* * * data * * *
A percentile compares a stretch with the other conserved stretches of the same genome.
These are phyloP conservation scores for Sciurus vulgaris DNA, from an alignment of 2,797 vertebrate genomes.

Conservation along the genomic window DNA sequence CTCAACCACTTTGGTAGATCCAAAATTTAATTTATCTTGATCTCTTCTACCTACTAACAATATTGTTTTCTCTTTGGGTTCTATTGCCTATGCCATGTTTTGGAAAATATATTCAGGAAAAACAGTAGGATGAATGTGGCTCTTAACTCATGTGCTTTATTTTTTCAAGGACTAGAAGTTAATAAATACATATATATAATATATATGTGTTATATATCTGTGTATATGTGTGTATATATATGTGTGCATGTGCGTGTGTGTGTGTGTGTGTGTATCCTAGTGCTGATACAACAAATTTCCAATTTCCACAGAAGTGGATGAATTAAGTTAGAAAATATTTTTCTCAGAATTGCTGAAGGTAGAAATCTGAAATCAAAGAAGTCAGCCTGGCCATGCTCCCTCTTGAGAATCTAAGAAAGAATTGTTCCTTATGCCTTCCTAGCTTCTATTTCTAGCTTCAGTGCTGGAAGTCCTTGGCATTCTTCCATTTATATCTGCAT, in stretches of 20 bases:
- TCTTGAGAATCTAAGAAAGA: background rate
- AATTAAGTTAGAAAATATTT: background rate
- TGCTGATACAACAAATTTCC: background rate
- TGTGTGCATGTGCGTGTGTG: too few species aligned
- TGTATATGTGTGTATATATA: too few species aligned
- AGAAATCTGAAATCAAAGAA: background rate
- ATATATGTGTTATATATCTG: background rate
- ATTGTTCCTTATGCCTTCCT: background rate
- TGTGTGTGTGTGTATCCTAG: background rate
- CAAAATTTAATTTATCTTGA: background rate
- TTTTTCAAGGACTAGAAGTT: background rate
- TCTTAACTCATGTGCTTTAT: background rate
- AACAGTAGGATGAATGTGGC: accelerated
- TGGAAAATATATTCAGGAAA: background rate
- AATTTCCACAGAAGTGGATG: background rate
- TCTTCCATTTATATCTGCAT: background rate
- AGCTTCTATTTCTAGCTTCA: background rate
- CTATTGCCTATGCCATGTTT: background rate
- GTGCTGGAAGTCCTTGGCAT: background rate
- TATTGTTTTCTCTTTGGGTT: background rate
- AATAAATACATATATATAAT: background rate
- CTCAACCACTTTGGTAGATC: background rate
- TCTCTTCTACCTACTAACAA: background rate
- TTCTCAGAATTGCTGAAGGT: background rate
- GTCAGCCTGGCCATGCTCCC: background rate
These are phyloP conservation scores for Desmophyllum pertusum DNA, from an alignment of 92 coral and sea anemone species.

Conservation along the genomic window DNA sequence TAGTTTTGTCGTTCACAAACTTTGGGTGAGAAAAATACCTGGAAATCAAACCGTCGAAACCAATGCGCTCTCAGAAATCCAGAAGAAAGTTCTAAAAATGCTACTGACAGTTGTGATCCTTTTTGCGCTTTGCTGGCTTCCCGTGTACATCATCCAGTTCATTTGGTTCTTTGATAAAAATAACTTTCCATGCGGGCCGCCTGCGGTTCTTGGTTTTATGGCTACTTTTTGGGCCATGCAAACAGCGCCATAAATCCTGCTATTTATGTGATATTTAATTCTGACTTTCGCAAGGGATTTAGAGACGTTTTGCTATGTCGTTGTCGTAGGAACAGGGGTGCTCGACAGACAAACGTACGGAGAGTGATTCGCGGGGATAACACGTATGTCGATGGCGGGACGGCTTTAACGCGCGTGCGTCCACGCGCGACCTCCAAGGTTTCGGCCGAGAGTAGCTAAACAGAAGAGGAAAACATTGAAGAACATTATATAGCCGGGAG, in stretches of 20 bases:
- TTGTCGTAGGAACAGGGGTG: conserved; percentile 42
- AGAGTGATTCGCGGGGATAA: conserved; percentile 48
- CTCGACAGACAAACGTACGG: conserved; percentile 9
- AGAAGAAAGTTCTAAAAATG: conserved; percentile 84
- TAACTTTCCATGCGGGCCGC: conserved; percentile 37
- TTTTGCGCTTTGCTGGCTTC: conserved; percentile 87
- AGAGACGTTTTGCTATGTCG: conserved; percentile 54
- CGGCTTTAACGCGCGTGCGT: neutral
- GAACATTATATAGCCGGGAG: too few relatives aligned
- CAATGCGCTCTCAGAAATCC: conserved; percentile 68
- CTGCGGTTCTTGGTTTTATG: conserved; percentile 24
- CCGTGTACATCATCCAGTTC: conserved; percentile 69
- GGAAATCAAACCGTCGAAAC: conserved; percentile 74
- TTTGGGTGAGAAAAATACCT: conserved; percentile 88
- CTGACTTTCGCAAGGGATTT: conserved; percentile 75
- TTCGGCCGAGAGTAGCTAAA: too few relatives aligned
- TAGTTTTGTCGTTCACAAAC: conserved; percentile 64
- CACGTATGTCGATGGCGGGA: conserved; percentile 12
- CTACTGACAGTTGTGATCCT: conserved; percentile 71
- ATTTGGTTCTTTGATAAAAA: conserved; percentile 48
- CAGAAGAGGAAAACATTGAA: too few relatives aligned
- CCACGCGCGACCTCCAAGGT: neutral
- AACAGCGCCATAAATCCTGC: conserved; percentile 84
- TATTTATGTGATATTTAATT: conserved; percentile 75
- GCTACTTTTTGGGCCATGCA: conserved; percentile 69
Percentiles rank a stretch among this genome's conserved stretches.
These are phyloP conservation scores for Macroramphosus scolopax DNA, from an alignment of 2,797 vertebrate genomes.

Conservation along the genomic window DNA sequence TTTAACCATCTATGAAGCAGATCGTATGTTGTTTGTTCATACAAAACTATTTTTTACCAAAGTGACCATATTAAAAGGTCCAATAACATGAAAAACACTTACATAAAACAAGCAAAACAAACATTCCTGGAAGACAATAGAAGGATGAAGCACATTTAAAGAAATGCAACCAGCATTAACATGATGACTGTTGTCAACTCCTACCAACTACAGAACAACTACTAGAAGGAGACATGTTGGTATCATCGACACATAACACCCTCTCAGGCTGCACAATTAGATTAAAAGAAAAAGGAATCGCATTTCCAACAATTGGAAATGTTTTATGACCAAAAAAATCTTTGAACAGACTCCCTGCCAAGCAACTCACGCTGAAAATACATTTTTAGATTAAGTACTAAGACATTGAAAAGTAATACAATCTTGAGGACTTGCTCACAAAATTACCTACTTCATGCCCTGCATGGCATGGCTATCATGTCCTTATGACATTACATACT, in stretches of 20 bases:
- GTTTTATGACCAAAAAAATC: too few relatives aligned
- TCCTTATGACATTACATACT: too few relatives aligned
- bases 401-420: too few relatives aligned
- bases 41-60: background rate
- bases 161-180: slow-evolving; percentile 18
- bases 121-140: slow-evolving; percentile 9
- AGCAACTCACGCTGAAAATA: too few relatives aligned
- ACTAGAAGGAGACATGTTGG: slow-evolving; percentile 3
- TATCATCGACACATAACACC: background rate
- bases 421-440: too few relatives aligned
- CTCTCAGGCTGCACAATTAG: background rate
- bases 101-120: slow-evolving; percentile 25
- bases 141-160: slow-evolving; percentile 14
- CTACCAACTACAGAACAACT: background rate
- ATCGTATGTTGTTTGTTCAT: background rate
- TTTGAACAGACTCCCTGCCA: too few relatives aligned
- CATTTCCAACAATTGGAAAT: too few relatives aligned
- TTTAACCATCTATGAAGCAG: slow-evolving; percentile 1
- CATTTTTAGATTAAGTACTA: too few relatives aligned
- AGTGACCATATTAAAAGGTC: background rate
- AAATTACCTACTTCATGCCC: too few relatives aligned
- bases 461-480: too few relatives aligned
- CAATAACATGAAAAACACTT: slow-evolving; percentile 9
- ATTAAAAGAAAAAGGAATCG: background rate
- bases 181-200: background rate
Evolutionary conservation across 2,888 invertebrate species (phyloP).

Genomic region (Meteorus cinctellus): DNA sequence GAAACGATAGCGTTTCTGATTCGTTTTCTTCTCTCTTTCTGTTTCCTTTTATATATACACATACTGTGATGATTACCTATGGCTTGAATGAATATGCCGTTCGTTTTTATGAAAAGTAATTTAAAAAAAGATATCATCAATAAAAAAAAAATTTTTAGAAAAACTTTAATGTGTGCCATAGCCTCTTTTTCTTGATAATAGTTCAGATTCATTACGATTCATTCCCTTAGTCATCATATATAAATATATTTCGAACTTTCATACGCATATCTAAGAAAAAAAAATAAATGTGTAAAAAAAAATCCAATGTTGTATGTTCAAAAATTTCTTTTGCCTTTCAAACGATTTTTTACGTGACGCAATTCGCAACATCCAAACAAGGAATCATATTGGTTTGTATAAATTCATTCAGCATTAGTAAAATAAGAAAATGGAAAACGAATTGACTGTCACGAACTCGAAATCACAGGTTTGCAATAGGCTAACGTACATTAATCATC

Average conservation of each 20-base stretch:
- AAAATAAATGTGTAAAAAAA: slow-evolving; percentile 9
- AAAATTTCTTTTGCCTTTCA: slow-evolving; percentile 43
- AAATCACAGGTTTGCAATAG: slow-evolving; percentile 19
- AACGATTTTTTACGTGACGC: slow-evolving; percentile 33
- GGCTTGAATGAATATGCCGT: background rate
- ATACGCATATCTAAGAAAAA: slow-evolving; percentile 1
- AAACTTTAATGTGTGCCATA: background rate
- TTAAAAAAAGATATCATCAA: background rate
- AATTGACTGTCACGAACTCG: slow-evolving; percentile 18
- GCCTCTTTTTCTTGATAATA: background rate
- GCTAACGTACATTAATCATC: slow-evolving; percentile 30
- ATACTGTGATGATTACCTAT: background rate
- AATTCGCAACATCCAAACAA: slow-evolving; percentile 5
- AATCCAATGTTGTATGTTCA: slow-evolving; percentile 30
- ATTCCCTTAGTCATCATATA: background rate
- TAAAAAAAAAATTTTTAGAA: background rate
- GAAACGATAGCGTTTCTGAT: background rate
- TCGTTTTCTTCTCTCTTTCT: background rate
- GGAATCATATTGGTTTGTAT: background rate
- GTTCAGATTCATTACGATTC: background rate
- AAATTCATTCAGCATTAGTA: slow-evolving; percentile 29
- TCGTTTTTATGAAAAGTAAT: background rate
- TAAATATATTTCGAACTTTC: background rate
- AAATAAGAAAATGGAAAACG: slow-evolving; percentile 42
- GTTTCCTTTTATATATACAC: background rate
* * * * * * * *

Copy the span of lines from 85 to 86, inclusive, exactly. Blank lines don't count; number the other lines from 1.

Genomic region (Meteorus cinctellus): DNA sequence GAAACGATAGCGTTTCTGATTCGTTTTCTTCTCTCTTTCTGTTTCCTTTTATATATACACATACTGTGATGATTACCTATGGCTTGAATGAATATGCCGTTCGTTTTTATGAAAAGTAATTTAAAAAAAGATATCATCAATAAAAAAAAAATTTTTAGAAAAACTTTAATGTGTGCCATAGCCTCTTTTTCTTGATAATAGTTCAGATTCATTACGATTCATTCCCTTAGTCATCATATATAAATATATTTCGAACTTTCATACGCATATCTAAGAAAAAAAAATAAATGTGTAAAAAAAAATCCAATGTTGTATGTTCAAAAATTTCTTTTGCCTTTCAAACGATTTTTTACGTGACGCAATTCGCAACATCCAAACAAGGAATCATATTGGTTTGTATAAATTCATTCAGCATTAGTAAAATAAGAAAATGGAAAACGAATTGACTGTCACGAACTCGAAATCACAGGTTTGCAATAGGCTAACGTACATTAATCATC

Average conservation of each 20-base stretch: